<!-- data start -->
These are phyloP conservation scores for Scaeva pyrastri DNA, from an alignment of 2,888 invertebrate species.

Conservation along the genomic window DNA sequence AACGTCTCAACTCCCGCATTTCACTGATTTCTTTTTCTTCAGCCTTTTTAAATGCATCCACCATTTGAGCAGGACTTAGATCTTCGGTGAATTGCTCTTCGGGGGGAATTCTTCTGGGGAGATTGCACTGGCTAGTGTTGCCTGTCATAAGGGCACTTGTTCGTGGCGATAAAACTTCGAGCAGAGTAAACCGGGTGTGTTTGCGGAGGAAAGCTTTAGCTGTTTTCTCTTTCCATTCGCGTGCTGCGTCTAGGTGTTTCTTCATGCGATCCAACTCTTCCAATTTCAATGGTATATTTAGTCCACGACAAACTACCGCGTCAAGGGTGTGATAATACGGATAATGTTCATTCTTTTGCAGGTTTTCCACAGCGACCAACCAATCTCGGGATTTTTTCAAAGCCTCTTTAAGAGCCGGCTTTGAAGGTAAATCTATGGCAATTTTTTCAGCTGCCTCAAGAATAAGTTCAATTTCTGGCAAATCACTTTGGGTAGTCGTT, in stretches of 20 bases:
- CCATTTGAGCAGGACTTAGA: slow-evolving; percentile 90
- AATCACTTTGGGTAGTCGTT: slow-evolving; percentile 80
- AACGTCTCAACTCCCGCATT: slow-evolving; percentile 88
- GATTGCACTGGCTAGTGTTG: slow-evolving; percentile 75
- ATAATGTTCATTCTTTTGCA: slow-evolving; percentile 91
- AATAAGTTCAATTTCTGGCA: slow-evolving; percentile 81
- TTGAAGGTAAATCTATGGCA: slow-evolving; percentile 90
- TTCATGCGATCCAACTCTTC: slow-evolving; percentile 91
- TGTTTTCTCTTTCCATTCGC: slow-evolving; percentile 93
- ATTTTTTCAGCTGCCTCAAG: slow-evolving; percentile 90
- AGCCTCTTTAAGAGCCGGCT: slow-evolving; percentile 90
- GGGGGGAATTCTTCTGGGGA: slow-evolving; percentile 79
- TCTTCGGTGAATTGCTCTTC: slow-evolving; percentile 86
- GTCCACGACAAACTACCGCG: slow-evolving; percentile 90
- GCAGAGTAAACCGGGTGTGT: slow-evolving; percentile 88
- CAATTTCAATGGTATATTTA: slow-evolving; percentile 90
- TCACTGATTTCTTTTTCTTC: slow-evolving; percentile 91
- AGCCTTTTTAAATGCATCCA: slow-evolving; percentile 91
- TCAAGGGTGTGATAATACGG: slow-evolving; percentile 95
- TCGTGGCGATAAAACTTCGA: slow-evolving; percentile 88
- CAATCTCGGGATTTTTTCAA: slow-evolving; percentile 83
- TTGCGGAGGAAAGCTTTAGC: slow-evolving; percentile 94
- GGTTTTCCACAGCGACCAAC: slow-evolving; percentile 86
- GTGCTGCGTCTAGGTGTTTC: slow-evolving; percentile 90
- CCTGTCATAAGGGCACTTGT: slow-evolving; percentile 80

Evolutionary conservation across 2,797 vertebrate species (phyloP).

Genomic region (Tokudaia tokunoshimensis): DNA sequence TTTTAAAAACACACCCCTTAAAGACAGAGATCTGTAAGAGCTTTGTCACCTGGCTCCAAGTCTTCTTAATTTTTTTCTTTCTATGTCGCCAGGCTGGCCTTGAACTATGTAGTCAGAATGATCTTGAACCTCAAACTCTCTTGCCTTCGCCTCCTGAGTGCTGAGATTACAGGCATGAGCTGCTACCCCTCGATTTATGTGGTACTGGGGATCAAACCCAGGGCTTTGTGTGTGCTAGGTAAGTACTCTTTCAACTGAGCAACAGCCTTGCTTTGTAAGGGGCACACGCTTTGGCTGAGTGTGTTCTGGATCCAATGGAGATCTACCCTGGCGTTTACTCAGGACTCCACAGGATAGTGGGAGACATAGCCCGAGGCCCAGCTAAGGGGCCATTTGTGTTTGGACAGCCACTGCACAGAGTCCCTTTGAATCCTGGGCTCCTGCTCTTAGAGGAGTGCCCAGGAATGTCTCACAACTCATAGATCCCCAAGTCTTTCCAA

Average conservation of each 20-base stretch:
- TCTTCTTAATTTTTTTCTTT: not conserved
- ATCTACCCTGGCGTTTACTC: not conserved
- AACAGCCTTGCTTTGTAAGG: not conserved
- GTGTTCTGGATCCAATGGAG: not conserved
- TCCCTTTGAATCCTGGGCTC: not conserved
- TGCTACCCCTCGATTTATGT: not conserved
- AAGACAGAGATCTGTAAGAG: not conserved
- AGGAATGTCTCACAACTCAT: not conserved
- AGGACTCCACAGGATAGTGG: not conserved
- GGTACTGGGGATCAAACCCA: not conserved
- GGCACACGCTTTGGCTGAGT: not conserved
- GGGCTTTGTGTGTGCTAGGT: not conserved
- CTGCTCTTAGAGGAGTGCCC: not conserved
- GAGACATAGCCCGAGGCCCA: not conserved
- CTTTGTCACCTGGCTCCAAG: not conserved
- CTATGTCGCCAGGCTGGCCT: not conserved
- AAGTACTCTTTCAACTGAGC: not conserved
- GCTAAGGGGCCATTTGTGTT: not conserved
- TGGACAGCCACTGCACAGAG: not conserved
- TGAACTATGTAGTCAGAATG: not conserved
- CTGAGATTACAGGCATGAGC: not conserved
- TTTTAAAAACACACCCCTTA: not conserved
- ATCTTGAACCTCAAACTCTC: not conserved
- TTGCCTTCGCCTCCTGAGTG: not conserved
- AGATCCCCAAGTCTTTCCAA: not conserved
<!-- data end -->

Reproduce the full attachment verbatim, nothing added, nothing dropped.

These are phyloP conservation scores for Scaeva pyrastri DNA, from an alignment of 2,888 invertebrate species.

Conservation along the genomic window DNA sequence AACGTCTCAACTCCCGCATTTCACTGATTTCTTTTTCTTCAGCCTTTTTAAATGCATCCACCATTTGAGCAGGACTTAGATCTTCGGTGAATTGCTCTTCGGGGGGAATTCTTCTGGGGAGATTGCACTGGCTAGTGTTGCCTGTCATAAGGGCACTTGTTCGTGGCGATAAAACTTCGAGCAGAGTAAACCGGGTGTGTTTGCGGAGGAAAGCTTTAGCTGTTTTCTCTTTCCATTCGCGTGCTGCGTCTAGGTGTTTCTTCATGCGATCCAACTCTTCCAATTTCAATGGTATATTTAGTCCACGACAAACTACCGCGTCAAGGGTGTGATAATACGGATAATGTTCATTCTTTTGCAGGTTTTCCACAGCGACCAACCAATCTCGGGATTTTTTCAAAGCCTCTTTAAGAGCCGGCTTTGAAGGTAAATCTATGGCAATTTTTTCAGCTGCCTCAAGAATAAGTTCAATTTCTGGCAAATCACTTTGGGTAGTCGTT, in stretches of 20 bases:
- CCATTTGAGCAGGACTTAGA: slow-evolving; percentile 90
- AATCACTTTGGGTAGTCGTT: slow-evolving; percentile 80
- AACGTCTCAACTCCCGCATT: slow-evolving; percentile 88
- GATTGCACTGGCTAGTGTTG: slow-evolving; percentile 75
- ATAATGTTCATTCTTTTGCA: slow-evolving; percentile 91
- AATAAGTTCAATTTCTGGCA: slow-evolving; percentile 81
- TTGAAGGTAAATCTATGGCA: slow-evolving; percentile 90
- TTCATGCGATCCAACTCTTC: slow-evolving; percentile 91
- TGTTTTCTCTTTCCATTCGC: slow-evolving; percentile 93
- ATTTTTTCAGCTGCCTCAAG: slow-evolving; percentile 90
- AGCCTCTTTAAGAGCCGGCT: slow-evolving; percentile 90
- GGGGGGAATTCTTCTGGGGA: slow-evolving; percentile 79
- TCTTCGGTGAATTGCTCTTC: slow-evolving; percentile 86
- GTCCACGACAAACTACCGCG: slow-evolving; percentile 90
- GCAGAGTAAACCGGGTGTGT: slow-evolving; percentile 88
- CAATTTCAATGGTATATTTA: slow-evolving; percentile 90
- TCACTGATTTCTTTTTCTTC: slow-evolving; percentile 91
- AGCCTTTTTAAATGCATCCA: slow-evolving; percentile 91
- TCAAGGGTGTGATAATACGG: slow-evolving; percentile 95
- TCGTGGCGATAAAACTTCGA: slow-evolving; percentile 88
- CAATCTCGGGATTTTTTCAA: slow-evolving; percentile 83
- TTGCGGAGGAAAGCTTTAGC: slow-evolving; percentile 94
- GGTTTTCCACAGCGACCAAC: slow-evolving; percentile 86
- GTGCTGCGTCTAGGTGTTTC: slow-evolving; percentile 90
- CCTGTCATAAGGGCACTTGT: slow-evolving; percentile 80

Evolutionary conservation across 2,797 vertebrate species (phyloP).

Genomic region (Tokudaia tokunoshimensis): DNA sequence TTTTAAAAACACACCCCTTAAAGACAGAGATCTGTAAGAGCTTTGTCACCTGGCTCCAAGTCTTCTTAATTTTTTTCTTTCTATGTCGCCAGGCTGGCCTTGAACTATGTAGTCAGAATGATCTTGAACCTCAAACTCTCTTGCCTTCGCCTCCTGAGTGCTGAGATTACAGGCATGAGCTGCTACCCCTCGATTTATGTGGTACTGGGGATCAAACCCAGGGCTTTGTGTGTGCTAGGTAAGTACTCTTTCAACTGAGCAACAGCCTTGCTTTGTAAGGGGCACACGCTTTGGCTGAGTGTGTTCTGGATCCAATGGAGATCTACCCTGGCGTTTACTCAGGACTCCACAGGATAGTGGGAGACATAGCCCGAGGCCCAGCTAAGGGGCCATTTGTGTTTGGACAGCCACTGCACAGAGTCCCTTTGAATCCTGGGCTCCTGCTCTTAGAGGAGTGCCCAGGAATGTCTCACAACTCATAGATCCCCAAGTCTTTCCAA

Average conservation of each 20-base stretch:
- TCTTCTTAATTTTTTTCTTT: not conserved
- ATCTACCCTGGCGTTTACTC: not conserved
- AACAGCCTTGCTTTGTAAGG: not conserved
- GTGTTCTGGATCCAATGGAG: not conserved
- TCCCTTTGAATCCTGGGCTC: not conserved
- TGCTACCCCTCGATTTATGT: not conserved
- AAGACAGAGATCTGTAAGAG: not conserved
- AGGAATGTCTCACAACTCAT: not conserved
- AGGACTCCACAGGATAGTGG: not conserved
- GGTACTGGGGATCAAACCCA: not conserved
- GGCACACGCTTTGGCTGAGT: not conserved
- GGGCTTTGTGTGTGCTAGGT: not conserved
- CTGCTCTTAGAGGAGTGCCC: not conserved
- GAGACATAGCCCGAGGCCCA: not conserved
- CTTTGTCACCTGGCTCCAAG: not conserved
- CTATGTCGCCAGGCTGGCCT: not conserved
- AAGTACTCTTTCAACTGAGC: not conserved
- GCTAAGGGGCCATTTGTGTT: not conserved
- TGGACAGCCACTGCACAGAG: not conserved
- TGAACTATGTAGTCAGAATG: not conserved
- CTGAGATTACAGGCATGAGC: not conserved
- TTTTAAAAACACACCCCTTA: not conserved
- ATCTTGAACCTCAAACTCTC: not conserved
- TTGCCTTCGCCTCCTGAGTG: not conserved
- AGATCCCCAAGTCTTTCCAA: not conserved